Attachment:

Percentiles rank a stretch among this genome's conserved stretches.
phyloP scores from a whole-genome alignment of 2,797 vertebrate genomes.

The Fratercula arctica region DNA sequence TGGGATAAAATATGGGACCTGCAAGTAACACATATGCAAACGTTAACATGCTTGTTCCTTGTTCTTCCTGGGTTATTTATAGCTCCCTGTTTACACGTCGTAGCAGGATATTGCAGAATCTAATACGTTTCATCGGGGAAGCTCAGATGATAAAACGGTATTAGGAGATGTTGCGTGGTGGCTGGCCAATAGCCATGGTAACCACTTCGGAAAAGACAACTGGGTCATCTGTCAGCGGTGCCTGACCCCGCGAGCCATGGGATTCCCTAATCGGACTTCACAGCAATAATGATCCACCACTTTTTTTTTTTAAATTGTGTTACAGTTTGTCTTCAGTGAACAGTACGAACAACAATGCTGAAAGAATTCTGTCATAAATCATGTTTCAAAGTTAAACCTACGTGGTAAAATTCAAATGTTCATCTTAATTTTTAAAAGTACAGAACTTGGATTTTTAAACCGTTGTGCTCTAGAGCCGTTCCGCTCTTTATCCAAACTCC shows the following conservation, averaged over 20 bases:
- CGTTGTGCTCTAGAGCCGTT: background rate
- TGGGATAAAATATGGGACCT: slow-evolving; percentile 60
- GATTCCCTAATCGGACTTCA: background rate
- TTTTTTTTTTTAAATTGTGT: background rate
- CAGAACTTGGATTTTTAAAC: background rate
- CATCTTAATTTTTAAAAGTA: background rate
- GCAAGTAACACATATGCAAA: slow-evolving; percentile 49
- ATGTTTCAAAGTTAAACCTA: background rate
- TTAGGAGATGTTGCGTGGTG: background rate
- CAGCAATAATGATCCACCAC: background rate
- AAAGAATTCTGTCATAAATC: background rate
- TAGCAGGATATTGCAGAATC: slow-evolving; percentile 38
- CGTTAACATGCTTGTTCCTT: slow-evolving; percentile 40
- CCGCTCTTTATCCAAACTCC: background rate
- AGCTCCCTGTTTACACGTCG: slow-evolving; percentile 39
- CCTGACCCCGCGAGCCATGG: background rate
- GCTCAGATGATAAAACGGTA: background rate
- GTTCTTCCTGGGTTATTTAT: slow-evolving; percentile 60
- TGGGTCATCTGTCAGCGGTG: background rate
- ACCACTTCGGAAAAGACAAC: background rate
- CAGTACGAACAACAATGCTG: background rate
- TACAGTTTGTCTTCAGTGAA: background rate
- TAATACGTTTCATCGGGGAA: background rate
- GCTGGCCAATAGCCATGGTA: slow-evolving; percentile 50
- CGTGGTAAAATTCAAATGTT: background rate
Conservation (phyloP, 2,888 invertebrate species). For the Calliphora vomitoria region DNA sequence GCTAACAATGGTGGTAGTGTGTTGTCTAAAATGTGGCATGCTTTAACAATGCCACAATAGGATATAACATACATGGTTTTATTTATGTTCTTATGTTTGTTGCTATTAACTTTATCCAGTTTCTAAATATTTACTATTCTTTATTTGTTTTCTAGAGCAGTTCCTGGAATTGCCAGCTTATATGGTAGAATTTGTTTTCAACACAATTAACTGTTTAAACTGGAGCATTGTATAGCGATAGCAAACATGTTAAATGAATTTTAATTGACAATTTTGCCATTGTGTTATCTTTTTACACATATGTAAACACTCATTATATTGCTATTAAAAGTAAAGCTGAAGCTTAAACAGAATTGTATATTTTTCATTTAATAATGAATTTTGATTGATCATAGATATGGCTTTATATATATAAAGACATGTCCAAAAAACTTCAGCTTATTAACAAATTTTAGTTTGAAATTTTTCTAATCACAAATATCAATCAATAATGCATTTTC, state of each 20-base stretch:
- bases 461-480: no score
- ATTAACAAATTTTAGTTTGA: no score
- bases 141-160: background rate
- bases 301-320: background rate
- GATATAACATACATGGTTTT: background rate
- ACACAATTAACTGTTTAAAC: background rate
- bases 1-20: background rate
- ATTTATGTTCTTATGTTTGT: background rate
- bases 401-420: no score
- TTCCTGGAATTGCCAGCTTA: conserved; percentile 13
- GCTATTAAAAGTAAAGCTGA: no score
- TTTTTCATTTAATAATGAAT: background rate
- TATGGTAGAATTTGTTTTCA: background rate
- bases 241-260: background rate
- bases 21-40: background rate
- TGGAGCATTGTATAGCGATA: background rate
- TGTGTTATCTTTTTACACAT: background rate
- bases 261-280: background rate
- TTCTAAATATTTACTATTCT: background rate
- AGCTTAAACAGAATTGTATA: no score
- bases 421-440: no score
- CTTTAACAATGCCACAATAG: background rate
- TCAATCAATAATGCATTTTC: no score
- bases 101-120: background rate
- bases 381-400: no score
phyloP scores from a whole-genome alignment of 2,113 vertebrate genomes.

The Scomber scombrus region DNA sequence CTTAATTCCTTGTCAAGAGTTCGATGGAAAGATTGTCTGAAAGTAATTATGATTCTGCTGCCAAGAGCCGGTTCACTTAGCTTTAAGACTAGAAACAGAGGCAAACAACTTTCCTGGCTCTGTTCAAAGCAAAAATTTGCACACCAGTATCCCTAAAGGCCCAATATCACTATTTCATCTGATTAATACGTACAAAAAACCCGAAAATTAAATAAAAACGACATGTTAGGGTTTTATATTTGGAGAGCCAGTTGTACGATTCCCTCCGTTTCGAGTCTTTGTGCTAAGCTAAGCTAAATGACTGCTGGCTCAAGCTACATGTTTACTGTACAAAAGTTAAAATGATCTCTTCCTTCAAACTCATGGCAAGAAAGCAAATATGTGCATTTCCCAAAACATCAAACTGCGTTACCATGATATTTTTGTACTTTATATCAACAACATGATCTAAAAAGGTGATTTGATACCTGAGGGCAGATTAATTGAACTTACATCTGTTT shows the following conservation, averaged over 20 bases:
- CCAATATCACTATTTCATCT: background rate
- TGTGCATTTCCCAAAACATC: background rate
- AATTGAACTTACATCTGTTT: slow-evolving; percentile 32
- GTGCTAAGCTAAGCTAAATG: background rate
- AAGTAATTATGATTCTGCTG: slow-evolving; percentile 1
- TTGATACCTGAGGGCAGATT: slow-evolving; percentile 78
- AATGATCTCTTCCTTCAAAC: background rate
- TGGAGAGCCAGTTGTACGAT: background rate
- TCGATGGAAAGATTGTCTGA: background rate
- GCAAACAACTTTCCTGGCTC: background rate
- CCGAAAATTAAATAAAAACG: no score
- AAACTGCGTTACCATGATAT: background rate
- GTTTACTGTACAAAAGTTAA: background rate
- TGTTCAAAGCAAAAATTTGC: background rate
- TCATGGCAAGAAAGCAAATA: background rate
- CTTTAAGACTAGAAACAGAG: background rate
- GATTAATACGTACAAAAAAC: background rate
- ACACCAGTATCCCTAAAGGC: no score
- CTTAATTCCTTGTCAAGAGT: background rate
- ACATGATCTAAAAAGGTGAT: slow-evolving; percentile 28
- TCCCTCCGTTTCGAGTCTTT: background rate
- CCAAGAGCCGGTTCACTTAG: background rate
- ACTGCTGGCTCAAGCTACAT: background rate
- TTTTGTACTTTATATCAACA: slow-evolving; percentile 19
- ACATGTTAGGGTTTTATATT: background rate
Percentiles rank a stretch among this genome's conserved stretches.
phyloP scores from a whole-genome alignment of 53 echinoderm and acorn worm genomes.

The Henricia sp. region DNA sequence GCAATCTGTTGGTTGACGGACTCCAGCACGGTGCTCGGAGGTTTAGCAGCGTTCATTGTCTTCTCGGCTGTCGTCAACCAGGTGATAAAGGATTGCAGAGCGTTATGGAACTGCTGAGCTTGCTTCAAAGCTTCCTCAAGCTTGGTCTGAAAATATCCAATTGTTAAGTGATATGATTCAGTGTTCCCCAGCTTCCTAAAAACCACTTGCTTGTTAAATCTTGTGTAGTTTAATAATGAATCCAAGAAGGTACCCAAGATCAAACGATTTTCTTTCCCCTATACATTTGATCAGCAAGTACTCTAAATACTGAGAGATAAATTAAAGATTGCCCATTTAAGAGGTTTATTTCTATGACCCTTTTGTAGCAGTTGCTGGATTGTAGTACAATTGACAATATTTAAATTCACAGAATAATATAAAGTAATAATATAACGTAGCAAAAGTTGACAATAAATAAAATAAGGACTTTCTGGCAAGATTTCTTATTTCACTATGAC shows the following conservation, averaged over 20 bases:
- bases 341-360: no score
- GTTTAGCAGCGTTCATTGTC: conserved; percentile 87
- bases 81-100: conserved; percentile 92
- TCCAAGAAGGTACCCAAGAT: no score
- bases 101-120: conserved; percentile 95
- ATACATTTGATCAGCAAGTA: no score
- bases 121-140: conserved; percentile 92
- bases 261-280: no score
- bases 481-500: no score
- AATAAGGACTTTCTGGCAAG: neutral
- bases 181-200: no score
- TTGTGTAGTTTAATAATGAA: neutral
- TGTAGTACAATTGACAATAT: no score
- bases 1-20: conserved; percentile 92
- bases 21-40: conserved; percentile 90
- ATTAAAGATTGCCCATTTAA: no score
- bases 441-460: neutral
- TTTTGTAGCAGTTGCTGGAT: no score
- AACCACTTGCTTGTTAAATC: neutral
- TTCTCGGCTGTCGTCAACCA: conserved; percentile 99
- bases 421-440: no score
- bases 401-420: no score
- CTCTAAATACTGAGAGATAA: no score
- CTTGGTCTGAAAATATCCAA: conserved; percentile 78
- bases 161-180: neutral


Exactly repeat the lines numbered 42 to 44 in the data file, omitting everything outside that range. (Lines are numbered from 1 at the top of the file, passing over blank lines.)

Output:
- TATGGTAGAATTTGTTTTCA: background rate
- bases 241-260: background rate
- bases 21-40: background rate